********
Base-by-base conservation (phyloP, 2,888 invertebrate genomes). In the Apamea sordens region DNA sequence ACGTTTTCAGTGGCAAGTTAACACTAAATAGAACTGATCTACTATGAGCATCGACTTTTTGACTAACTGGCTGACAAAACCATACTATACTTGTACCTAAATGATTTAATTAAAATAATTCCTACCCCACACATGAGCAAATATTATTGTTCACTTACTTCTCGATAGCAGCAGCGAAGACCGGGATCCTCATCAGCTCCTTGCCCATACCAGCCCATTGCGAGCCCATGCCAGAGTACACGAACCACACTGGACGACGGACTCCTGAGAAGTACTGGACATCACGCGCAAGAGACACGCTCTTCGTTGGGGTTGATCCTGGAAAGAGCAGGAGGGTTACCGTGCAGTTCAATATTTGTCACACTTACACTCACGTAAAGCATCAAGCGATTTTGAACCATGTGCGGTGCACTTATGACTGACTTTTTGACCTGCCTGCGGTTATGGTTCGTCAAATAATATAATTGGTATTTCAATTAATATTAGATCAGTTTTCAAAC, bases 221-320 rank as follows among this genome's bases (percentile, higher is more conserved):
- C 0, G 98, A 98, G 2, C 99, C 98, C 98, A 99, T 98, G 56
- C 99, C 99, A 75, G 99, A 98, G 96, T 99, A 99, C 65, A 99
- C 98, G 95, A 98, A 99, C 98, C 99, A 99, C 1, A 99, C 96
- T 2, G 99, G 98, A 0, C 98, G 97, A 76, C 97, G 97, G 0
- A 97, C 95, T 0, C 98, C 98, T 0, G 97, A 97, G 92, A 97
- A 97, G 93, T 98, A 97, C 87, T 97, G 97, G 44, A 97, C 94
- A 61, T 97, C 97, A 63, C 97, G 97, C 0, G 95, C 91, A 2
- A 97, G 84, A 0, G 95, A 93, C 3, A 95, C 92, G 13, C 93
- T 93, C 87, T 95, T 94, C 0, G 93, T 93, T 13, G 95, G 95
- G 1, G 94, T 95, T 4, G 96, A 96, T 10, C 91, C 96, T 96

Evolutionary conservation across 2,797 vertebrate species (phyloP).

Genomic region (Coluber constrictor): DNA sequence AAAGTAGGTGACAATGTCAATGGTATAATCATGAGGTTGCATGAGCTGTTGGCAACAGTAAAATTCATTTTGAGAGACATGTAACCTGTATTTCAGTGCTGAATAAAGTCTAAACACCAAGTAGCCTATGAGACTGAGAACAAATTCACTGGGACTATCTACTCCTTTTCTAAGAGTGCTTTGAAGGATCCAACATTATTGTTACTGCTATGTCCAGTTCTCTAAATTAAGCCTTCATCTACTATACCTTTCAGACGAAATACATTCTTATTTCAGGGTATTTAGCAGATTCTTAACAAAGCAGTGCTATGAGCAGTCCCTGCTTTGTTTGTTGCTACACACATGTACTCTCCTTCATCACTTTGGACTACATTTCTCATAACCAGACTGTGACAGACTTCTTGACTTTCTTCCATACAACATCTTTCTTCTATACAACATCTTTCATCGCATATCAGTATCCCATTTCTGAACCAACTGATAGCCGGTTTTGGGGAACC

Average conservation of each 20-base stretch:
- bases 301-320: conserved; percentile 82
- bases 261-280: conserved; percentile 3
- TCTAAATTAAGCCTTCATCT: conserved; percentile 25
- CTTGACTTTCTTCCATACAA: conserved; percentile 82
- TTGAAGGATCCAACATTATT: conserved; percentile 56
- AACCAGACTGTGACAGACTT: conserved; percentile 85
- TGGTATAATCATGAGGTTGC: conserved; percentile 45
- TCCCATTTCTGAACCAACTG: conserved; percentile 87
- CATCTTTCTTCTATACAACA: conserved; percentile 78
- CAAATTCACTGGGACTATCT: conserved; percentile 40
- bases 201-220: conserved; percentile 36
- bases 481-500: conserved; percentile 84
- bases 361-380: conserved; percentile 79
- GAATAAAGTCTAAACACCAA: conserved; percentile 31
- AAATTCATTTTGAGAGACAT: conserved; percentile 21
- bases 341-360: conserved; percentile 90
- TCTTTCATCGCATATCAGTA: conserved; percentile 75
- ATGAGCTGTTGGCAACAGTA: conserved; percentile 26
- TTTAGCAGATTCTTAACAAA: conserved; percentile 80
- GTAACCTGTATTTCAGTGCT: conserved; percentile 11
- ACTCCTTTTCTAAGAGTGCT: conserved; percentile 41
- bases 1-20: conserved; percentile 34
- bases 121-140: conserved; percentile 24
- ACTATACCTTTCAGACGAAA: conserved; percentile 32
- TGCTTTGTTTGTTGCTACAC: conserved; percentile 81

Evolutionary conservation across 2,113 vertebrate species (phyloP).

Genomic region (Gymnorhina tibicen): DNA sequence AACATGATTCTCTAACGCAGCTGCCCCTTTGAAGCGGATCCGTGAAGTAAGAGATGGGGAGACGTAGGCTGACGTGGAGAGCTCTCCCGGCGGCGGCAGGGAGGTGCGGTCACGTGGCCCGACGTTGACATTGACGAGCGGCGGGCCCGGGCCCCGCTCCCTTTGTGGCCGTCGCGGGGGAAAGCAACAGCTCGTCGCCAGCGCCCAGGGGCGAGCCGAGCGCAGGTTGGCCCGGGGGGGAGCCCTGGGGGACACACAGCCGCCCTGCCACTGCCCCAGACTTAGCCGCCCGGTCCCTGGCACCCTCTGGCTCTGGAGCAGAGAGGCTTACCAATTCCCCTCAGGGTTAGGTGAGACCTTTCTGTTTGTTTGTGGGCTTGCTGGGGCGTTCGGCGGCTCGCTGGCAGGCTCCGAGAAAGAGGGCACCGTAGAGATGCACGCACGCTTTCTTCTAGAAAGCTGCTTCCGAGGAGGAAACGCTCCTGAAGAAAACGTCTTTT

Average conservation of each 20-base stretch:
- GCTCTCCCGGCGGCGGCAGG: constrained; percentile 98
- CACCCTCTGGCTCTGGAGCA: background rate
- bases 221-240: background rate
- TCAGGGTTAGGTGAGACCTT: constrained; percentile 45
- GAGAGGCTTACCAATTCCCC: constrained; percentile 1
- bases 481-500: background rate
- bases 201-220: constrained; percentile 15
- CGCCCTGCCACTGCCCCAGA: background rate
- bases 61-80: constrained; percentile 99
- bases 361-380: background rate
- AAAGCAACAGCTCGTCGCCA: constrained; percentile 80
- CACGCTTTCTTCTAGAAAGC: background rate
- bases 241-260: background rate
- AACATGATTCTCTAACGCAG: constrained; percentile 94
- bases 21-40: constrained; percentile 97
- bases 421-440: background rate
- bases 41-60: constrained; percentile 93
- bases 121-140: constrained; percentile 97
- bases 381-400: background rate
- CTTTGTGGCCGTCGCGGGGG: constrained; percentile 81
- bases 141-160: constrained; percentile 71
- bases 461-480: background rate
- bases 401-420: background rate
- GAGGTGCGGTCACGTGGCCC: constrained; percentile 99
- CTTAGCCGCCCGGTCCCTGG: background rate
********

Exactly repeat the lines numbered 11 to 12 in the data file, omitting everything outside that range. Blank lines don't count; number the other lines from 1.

- G 1, G 94, T 95, T 4, G 96, A 96, T 10, C 91, C 96, T 96

Evolutionary conservation across 2,797 vertebrate species (phyloP).